"He never showed up. I phoned him. The call went directly to voicemail," Parker says. "I called my boss at Mojo and said, 'Abort! Abort! I need my job back!'"
Parker is now office manager in Mojo Burrito's
"I told him, 'You can't do that; you hurt all of us when you devalue your work," Ruiz says, shaking his head. "I suggested
Desks, chairs and tables fill the living room space. Ruiz rents the desks to other millennial freelancers who need an office or a quieter place than a coffee shop for client meetings.
"It's a sliding fee scale;
Ruiz and his two housemates share the kitchen, which means their only privacy is their bedrooms. Ruiz even shares his own room with an enormous dog, "some sort of boxer/Doberman mixture that I rescued when he was locked alone, starving in an abandoned building."
The lack of personal space doesn't seem to bother Ruiz or his housemates, both of whom occasionally work for a business Ruiz launched with his brother. Called 423PK, the business began as a directory of local bands. Ruiz would take promotional photos and create an entire, low-cost press kit for the band, complete with posters and music videos.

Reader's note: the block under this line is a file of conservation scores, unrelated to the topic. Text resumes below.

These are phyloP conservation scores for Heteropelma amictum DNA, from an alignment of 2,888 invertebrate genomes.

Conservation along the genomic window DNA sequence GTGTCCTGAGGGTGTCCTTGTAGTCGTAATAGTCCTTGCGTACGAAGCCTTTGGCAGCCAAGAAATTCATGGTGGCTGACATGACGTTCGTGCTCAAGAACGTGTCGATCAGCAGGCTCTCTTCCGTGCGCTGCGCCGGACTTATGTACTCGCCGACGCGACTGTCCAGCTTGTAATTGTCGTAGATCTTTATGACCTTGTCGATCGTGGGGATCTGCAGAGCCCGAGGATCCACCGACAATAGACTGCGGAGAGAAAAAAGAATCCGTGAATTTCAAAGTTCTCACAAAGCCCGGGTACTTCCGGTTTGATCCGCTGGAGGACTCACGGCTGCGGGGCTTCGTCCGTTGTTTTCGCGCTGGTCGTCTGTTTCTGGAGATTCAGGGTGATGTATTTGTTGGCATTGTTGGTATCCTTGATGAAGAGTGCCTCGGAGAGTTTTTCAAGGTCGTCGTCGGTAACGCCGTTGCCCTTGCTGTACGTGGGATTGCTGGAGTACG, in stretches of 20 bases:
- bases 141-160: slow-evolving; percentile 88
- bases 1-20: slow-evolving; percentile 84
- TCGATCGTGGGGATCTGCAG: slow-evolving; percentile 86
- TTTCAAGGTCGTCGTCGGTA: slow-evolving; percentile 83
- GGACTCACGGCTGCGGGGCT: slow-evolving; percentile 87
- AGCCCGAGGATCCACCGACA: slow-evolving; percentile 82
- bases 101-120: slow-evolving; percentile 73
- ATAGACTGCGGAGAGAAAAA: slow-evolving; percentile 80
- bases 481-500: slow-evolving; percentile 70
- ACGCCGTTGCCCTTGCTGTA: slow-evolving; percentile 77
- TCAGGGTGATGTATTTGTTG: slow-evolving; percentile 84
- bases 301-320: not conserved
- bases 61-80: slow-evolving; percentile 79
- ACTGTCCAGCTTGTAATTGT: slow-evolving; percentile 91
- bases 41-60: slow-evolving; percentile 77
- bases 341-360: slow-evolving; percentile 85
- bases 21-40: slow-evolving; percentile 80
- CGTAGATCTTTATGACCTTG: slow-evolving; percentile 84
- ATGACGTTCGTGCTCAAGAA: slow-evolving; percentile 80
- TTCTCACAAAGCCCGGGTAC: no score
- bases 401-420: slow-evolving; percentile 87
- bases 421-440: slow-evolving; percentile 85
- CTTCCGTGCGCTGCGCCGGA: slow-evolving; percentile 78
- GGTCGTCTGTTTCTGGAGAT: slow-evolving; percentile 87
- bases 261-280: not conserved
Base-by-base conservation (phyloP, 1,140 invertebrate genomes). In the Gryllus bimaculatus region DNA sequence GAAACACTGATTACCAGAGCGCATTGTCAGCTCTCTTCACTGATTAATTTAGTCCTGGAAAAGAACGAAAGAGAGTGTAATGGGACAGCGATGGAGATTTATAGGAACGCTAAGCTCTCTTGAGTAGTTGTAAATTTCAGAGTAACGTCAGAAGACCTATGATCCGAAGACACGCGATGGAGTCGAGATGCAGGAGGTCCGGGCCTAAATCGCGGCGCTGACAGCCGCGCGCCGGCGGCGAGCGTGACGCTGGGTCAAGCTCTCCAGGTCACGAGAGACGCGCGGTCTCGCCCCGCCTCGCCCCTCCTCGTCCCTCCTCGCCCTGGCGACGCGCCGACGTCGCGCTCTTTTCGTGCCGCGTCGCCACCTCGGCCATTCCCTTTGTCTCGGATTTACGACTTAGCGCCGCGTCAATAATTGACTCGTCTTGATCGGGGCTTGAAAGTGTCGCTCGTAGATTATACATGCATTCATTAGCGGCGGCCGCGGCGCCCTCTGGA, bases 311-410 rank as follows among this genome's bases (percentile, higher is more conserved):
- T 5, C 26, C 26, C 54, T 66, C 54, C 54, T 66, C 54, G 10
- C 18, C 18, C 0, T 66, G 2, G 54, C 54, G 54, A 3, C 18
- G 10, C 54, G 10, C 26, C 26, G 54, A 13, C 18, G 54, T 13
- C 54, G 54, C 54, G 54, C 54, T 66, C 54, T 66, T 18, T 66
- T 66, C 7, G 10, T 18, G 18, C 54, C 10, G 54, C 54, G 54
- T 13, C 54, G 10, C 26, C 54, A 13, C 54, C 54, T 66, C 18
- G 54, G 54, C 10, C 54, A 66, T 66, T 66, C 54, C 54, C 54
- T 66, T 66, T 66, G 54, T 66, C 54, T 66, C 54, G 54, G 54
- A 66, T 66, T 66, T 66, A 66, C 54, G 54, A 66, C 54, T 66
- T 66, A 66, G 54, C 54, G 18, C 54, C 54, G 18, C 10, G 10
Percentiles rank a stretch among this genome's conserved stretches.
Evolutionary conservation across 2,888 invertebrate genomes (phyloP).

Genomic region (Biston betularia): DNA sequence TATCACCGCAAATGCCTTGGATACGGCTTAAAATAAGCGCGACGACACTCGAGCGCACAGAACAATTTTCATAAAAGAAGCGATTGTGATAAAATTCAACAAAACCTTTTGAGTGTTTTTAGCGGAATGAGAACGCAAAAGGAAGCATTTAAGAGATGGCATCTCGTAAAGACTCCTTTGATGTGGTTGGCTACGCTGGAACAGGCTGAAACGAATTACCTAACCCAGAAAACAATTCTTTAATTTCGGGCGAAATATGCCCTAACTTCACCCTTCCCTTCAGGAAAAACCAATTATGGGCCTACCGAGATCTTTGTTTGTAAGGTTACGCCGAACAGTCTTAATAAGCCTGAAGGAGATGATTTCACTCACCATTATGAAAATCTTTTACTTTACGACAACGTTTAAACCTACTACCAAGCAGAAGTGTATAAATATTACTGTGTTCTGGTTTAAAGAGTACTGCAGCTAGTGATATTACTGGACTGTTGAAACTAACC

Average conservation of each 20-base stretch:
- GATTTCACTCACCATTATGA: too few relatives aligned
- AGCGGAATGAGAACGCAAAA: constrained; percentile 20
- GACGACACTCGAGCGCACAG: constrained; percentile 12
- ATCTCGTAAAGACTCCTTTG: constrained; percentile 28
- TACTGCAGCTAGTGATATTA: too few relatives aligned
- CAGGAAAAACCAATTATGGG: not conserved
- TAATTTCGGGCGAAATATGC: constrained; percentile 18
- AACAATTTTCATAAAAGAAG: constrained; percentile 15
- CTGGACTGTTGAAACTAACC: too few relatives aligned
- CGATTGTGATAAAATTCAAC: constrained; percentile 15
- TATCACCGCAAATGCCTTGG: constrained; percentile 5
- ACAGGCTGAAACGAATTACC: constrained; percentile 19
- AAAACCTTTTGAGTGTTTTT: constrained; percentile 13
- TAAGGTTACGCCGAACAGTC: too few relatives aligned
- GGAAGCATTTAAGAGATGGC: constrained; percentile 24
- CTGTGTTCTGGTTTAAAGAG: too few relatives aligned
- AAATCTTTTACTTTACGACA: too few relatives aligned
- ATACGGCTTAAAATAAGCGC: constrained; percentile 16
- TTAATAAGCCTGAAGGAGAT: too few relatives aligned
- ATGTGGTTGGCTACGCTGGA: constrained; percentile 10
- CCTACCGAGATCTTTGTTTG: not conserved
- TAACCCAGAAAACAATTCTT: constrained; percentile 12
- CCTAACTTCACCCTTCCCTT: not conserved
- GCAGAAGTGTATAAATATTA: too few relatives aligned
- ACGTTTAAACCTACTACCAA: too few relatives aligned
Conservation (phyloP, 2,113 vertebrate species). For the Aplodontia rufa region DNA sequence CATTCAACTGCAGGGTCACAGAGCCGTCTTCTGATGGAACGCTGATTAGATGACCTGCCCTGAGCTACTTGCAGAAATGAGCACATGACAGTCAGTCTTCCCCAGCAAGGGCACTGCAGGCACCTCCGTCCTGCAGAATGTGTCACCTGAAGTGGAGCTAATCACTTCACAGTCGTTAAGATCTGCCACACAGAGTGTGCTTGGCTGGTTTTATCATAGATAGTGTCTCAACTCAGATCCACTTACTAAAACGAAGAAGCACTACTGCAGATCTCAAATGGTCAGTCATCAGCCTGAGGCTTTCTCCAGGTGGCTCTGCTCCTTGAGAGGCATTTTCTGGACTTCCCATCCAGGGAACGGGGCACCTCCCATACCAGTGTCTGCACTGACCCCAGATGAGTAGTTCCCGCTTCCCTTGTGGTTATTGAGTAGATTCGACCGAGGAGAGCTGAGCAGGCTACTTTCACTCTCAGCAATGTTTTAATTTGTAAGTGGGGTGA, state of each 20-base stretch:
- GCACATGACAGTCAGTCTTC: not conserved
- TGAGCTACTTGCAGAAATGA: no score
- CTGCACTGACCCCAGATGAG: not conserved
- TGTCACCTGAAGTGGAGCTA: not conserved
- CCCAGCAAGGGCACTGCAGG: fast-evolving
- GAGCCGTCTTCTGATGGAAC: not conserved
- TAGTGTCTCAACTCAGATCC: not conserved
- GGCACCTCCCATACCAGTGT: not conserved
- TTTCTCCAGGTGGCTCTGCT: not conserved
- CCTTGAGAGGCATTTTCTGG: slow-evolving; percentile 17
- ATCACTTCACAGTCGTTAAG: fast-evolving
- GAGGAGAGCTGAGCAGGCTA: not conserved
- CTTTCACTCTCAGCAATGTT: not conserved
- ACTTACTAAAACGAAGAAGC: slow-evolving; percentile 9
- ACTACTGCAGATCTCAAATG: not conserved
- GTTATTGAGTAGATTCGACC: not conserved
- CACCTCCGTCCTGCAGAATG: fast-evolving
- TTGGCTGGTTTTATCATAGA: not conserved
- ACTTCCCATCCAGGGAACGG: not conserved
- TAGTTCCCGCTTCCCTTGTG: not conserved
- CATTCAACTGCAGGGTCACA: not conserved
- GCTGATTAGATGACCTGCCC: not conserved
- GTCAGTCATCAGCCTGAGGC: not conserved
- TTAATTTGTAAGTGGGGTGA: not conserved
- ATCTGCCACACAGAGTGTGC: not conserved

Now he's adding legal forms and online contracts band members can print out and use in lieu of hiring a lawyer. Bands can hire 423PK to promote individual events. Ruiz is now at a point he can hire freelancer friends instead of doing all the work with his brother. His new jewelry-making housemate discovered she had a knack for negotiating sponsorship deals after Ruiz hired her for assignments.
Ruiz is planning a business trip to
"I just can't take out student loans to spend time in class learning how to do what I'm already doing," he says.
"I've begun to wonder if marriage and children will ever happen for me; most of my girlfriends get tired of how much time I need to spend on working," he muses. "But I need to invest that time because now I have people whose work and pay depend on me."